Today’s Morning Buzz is brought to you by Katie Nelson (LinkedIn)
What I’m Listening To: The Good Neighbor: The Life and Work of Fred Rogers
What I’m Reading: Stay Sexy and Don’t Get Murdered
What I’m Watching: Schitt’s Creek
“What I hear when I’m being yelled at is people caring loudly at me.” – Leslie Knope
Never have I ever found a more cogent, comprehensive phrase to describe how it feels to be a social media manager in local government.
We all know what it’s like, to see the tweets come in from people you’ve never met, who are passionate, persistent, and proud of the knowledge they have regarding specific topics about what you do and why you do it.
Some would think that an immediate reaction would be to let it go, to perhaps not engage. Or, you may be like me, where for every impassioned point played out in a digital space, you feel a visceral need to engage because, that’s like our job, right?
YOU WOULD BE RIGHT. Glow up, government. Strap on those social media strategies and get ready – it’s time to engage.
I have found that for every fervent follower who has perhaps gotten a bit zealous with their vast (and truly, it is) knowledge of topics ranging from the California Vehicle Code to off-leash rules to law enforcement efforts, I have learned something new. And I’ve not just learned something new about the other person, I have learned something new about myself.
I have learned that they’re not talking to me, per se. They’re speaking to the agency, they’re attaching an emotional connection to a badge or a star or a long-standing memory of an experience that has forthwith overshadowed every subsequent experience they may have had with any public sector department.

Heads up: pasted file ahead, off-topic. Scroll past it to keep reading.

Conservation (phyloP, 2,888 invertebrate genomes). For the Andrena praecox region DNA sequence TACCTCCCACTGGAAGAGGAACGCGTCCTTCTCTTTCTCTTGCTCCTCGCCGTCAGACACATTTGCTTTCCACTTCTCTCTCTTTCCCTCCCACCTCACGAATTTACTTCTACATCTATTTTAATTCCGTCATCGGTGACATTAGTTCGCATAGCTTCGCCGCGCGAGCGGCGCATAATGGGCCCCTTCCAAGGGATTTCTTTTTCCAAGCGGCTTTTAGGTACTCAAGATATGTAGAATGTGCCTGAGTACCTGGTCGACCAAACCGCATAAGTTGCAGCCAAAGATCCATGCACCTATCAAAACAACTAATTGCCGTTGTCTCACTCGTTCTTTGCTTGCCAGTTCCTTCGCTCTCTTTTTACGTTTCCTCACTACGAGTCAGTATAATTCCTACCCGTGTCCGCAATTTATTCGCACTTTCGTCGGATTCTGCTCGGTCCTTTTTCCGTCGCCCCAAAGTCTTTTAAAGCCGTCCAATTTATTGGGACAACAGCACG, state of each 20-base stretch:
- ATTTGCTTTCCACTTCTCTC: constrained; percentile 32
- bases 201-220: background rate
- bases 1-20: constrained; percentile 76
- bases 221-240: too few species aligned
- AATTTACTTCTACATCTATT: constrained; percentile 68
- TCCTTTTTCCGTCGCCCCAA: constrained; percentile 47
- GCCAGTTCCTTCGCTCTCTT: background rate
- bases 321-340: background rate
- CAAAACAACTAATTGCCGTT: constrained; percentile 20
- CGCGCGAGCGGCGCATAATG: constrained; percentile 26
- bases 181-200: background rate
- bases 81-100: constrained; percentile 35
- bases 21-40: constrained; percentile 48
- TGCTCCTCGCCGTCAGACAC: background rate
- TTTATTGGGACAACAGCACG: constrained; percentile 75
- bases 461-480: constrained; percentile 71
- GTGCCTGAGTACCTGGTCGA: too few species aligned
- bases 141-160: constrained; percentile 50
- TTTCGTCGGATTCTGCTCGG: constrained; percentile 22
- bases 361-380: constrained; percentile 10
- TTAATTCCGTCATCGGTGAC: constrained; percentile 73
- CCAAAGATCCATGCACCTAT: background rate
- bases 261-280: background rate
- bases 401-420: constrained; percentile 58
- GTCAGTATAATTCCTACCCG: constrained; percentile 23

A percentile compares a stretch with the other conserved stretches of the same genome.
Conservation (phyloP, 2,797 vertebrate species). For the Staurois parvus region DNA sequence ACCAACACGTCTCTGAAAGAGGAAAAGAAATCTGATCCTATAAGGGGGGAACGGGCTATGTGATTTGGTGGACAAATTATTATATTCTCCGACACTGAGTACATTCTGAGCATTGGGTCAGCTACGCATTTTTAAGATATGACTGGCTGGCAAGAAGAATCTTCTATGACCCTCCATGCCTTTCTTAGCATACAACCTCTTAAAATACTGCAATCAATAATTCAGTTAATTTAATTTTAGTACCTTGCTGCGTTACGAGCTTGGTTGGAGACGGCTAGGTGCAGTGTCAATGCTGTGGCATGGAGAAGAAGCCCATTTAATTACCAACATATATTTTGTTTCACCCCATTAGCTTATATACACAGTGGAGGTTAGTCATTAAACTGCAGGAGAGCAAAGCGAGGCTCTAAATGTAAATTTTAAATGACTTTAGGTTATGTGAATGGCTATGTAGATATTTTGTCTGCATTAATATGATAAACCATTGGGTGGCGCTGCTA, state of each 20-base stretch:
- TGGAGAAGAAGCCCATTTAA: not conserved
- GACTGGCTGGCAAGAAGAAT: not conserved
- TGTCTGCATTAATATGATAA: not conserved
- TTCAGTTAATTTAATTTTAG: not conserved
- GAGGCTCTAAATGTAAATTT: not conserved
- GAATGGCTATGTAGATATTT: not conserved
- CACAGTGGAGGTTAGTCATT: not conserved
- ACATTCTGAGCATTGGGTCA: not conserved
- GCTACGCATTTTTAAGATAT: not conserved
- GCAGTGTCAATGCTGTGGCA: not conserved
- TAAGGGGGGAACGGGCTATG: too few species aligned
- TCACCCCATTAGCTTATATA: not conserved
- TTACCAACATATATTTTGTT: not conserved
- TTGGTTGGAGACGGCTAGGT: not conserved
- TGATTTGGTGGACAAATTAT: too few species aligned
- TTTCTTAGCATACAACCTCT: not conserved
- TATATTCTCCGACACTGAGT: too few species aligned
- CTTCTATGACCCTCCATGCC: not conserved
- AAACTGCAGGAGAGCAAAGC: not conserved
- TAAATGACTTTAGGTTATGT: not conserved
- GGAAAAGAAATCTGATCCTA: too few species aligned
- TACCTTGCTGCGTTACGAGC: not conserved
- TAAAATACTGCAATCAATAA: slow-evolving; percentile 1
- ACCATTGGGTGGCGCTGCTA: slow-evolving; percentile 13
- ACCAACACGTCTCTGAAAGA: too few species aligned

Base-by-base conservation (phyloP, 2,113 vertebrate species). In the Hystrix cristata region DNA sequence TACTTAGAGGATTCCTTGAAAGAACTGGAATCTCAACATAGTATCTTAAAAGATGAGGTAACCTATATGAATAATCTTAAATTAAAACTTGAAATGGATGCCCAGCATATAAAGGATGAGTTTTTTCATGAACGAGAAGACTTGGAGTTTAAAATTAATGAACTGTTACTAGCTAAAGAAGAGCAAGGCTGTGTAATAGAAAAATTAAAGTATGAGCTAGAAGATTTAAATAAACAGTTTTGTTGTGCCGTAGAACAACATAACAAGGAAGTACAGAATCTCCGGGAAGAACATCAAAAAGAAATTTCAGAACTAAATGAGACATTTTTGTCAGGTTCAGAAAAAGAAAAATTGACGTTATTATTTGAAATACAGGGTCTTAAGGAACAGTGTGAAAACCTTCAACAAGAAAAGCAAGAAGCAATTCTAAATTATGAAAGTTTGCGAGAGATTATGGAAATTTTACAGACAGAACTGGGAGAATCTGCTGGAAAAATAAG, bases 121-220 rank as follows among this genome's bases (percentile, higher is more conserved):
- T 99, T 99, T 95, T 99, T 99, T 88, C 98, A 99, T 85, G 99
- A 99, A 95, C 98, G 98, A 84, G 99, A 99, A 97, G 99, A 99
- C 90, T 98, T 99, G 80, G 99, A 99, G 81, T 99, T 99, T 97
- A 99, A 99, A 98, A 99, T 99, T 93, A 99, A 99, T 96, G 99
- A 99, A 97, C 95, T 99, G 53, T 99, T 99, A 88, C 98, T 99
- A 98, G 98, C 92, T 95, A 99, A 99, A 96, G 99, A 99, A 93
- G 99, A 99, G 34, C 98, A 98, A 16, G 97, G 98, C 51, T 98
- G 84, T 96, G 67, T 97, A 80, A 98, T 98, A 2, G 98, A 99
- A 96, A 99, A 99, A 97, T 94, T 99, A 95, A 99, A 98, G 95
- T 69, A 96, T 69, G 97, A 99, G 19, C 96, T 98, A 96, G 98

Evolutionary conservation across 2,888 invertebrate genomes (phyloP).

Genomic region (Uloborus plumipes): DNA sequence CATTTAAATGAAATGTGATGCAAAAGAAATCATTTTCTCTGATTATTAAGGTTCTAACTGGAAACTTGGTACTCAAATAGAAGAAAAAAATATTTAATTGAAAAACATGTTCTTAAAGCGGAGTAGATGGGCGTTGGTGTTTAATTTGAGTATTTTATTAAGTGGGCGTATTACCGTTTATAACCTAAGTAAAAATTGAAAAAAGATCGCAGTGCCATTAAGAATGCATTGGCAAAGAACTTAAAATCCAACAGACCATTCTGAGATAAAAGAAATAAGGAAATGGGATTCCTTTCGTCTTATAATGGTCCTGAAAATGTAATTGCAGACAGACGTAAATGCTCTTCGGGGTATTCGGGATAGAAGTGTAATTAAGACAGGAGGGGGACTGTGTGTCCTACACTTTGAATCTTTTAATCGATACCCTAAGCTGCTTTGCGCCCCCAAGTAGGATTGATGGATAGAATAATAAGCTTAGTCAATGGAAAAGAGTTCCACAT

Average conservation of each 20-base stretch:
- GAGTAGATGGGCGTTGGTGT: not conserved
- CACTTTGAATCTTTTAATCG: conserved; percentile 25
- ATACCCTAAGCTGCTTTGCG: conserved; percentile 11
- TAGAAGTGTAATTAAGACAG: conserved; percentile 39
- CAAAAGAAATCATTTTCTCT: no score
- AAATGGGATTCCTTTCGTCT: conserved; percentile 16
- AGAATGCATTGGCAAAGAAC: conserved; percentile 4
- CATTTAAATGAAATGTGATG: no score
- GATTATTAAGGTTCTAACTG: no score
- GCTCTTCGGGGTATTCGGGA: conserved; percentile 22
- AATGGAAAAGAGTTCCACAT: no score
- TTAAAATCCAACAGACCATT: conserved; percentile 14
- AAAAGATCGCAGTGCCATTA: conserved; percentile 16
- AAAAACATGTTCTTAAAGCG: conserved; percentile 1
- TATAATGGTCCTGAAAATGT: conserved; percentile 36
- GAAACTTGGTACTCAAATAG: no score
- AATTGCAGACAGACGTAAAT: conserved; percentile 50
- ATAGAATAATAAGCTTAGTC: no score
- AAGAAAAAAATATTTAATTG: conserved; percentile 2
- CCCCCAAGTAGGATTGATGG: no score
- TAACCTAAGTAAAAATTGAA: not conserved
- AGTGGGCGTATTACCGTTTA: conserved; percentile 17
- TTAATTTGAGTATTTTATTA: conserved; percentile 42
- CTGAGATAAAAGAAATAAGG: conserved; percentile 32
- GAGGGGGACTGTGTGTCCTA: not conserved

And quite frankly, for a vast majority of folks who have had it up to “here” with poor experiences involving government, or who have only been informed by what they see on TV or in the news, could they really be so wrong?
I have also learned that when they shout at us, their communication style may not be great, but by golly, they need something. So for every fiber that screams to just let it go, what would happen if every fiber of our being instead screamed: “Respond!”
This is the biggest leap for me, as a local law enforcement social media manager. I fear that our agency’s word choices, our voice and tone, could somehow, despite all efforts to the contrary, deteriorate the situation further. But, I also don’t want people to ever feel like we aren’t present in their space in which they prefer to communicate.
As we all struggle to fight back against the misconceptions about what exactly we do in our roles, and how we serve our communities, one of our primary champion efforts should be to understand, accept, and assimilate into the social media spaces where our communities interact.
Take a look at just how many people have a cell phone at their disposal. Better yet, take a look at how many people use the Internet to be updated on the world around them.